This year, as has been the case other times, I won’t know exactly everything about how students are going to be assessed in one of my courses. There are multiple reasons for this:
(1) On the first day of class, students will help decide how their notebooks will be assessed based on on activity where we examine several scientists notebooks and try to reach some consensus about what the purpose of notebooks are and what should be included in one. From this, I will draft a rubric for which students will have to self-assess by pointing me to various points of their notebook that show evidence for standards and criteria that are set. While I have ideas that will contribute that will almost certainly make it the rubric, there are certain criteria that are bound to emerge to be particular to this class. Students will assess their notebooks three times during the semester. I’ll use these rubrics, in addition to examining their notebooks for completeness, in order to provide “grades” for this part of the course.
(2) Students are also accountable to the people and knowledge that is developed and made public within our class–including investigations carried out by other student research groups, various models of physical phenomena as they develop–including the ones that are proposed and later discarded, evidence we collect, arguments we construct, and foothold ideas we establish along the way. Of course, a lot of this will be very closely aligned with canonical scientific understandings; but they will also be embedded in our specific classroom discourse, the particular investigations we carryout, and the arguments we construct. I know that we will make contact with ideas such as “light travels in straight lines”, “light goes out in all directions”, and rules about how light interacts at various surfaces, but I’m not just assessing them on whether or not just “know” and “understand” these rules. I am assessing them on their ability to make claims, to explain and construct arguments, and to do so in ways that are accountable not only to this knowledge, but to the ways in which our class has come to know and understand them and to talk about them. While there are specific criteria explained to the students for what it means to be accountable to knowledge and the communities that generate them, the conceptual substance of the knowledge for which they will be held emerges within the curriculum rather being imposed at the start.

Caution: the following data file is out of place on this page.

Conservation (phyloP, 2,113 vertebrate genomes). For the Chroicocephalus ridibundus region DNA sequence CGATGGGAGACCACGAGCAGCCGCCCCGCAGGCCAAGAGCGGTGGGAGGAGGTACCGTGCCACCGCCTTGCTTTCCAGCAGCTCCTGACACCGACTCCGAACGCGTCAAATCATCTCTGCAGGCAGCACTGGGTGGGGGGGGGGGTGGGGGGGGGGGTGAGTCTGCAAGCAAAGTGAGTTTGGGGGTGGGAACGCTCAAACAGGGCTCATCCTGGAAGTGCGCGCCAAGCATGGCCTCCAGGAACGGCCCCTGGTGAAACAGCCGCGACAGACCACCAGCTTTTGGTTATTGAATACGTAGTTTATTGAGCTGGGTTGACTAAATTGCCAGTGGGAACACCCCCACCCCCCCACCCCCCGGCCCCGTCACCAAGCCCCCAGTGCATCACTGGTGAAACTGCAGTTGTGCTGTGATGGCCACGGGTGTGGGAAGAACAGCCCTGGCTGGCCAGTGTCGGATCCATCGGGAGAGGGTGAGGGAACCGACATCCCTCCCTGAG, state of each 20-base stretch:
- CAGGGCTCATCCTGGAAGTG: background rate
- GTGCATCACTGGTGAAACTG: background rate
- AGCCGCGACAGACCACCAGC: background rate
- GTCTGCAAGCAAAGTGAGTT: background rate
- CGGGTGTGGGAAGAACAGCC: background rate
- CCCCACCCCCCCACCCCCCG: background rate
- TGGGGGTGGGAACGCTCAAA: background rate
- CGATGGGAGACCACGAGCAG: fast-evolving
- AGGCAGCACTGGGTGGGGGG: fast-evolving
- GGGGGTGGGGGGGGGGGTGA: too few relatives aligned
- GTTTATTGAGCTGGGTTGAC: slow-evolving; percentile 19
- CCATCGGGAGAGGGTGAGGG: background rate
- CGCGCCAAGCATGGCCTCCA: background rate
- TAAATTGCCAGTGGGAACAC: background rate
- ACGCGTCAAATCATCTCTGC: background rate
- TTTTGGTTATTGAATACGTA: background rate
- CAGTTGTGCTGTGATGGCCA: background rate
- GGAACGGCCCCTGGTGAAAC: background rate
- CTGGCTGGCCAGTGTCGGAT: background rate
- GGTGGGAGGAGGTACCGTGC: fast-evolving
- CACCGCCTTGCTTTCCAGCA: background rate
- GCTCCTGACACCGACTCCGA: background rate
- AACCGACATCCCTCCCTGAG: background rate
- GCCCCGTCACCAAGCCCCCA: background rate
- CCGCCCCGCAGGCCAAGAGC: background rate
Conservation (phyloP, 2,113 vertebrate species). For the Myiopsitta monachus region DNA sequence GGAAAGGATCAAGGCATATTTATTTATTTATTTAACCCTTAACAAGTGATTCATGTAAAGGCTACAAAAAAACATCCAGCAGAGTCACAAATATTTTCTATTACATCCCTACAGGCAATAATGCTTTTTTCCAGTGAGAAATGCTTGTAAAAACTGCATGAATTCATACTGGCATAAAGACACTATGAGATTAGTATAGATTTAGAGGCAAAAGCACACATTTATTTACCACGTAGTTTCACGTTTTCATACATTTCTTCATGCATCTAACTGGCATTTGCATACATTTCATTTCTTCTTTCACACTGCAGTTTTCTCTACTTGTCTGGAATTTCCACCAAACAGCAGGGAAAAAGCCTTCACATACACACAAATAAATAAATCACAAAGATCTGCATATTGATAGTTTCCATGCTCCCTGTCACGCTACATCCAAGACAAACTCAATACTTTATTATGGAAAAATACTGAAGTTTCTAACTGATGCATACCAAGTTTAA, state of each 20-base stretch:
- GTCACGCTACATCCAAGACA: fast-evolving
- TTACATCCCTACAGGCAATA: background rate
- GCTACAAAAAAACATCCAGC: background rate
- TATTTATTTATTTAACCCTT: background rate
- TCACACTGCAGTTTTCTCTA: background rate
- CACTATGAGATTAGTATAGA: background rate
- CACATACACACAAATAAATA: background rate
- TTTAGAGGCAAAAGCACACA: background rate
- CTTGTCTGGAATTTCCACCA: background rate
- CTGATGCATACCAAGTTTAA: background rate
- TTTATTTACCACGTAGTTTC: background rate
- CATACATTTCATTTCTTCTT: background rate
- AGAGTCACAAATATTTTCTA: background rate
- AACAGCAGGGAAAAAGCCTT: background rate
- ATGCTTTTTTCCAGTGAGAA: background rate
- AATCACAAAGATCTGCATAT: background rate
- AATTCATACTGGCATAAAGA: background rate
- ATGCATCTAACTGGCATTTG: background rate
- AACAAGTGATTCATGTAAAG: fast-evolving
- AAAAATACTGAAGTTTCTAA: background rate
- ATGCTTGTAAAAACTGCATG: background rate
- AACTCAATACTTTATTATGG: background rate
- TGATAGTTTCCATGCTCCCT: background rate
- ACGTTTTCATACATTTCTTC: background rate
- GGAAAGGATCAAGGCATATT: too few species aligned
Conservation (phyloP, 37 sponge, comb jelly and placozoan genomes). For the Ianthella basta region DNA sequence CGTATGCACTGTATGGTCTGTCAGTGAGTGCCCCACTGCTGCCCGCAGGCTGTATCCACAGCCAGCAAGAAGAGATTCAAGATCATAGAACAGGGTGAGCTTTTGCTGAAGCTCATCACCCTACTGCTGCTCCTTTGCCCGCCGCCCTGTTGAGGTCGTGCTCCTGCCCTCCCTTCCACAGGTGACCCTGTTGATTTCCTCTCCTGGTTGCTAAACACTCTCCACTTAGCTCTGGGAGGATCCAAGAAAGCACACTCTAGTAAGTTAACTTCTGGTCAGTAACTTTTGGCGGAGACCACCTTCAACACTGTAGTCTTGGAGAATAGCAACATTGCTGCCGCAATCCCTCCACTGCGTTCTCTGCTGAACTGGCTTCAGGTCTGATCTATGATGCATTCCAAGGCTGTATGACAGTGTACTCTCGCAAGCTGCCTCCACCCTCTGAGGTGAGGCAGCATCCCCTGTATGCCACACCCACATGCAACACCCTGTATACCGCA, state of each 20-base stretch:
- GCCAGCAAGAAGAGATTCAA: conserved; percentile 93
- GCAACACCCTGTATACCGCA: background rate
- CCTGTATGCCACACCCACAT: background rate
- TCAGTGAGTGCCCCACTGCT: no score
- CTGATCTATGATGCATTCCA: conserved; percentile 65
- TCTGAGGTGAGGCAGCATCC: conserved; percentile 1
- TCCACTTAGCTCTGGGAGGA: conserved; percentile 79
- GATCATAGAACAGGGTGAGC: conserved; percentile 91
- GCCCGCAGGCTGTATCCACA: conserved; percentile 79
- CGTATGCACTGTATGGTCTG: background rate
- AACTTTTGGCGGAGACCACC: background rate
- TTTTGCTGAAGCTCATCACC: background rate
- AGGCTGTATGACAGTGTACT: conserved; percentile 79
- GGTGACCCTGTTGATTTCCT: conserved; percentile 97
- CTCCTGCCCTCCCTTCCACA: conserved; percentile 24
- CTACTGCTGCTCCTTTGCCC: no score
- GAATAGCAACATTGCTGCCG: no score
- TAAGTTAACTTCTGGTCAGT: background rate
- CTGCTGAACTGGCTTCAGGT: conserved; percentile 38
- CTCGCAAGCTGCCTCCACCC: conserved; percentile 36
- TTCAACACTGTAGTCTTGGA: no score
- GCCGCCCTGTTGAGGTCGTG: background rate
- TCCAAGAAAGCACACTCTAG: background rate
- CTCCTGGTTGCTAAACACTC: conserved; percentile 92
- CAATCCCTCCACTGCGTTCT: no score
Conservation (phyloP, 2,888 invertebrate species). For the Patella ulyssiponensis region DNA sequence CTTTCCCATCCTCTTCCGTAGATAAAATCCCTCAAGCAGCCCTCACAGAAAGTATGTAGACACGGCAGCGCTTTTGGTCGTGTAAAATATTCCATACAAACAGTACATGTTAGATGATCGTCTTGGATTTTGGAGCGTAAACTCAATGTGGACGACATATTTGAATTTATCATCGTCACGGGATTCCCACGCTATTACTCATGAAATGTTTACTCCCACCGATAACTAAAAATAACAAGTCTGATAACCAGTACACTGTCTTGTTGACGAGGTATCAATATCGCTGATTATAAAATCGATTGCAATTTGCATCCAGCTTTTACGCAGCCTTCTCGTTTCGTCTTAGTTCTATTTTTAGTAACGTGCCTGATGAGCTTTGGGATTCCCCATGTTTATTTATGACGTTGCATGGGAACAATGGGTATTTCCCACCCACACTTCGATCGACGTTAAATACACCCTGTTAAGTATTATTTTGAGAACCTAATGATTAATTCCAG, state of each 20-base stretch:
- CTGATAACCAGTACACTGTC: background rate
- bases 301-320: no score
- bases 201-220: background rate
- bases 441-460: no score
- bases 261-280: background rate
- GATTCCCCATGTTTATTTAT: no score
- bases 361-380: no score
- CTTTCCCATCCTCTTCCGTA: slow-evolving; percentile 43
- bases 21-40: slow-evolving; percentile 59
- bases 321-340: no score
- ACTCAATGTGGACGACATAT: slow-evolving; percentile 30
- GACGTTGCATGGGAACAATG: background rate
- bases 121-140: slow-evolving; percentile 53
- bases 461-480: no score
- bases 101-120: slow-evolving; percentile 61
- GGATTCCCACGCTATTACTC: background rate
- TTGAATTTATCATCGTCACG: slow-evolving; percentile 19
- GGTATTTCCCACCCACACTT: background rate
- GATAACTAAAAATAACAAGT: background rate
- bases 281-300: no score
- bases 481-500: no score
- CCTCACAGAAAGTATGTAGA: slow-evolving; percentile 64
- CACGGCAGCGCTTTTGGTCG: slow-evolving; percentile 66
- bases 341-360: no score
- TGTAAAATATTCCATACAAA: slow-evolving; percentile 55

(3) Participation is a part of the grade for this course, but not in an attendance sort of way. They are assessed on their participation in the community–as a participant who contributes to the development of knowledge and the activities which serve to generate it. In the class, students work both as part of a “research group” and “writing group” to which they are accountable for making contributions both as developers and critics. Students also play a role in sharing work from their research groups to the whole class. As with the notebooks, students have to self-assess and submit to me evidence of their contributions to the knowledge community. Of course, students are not expected to participate the very same way. The self-assessment rubric allows students to participate differently, but it still must be significant and substantive. One of the biggest part of the self-assessment is them telling where they could improve their participation. Once again, there are specific criteria I share with students and ask them to provide evidence, but what exactly it looks like to be a contributing member within a community varies from person to person and from class to class, just as it does from community to community within science.
It sounds like there is a lot of ambiguity. I think there is and there isn’t. So I have decided this. The goal I have for myself, during and after this semester, is to work on better articulating each part of the course such that I might be able to create more specific learning standards. The nature of the course makes some of this difficult, but I think it will still worth it in the long run.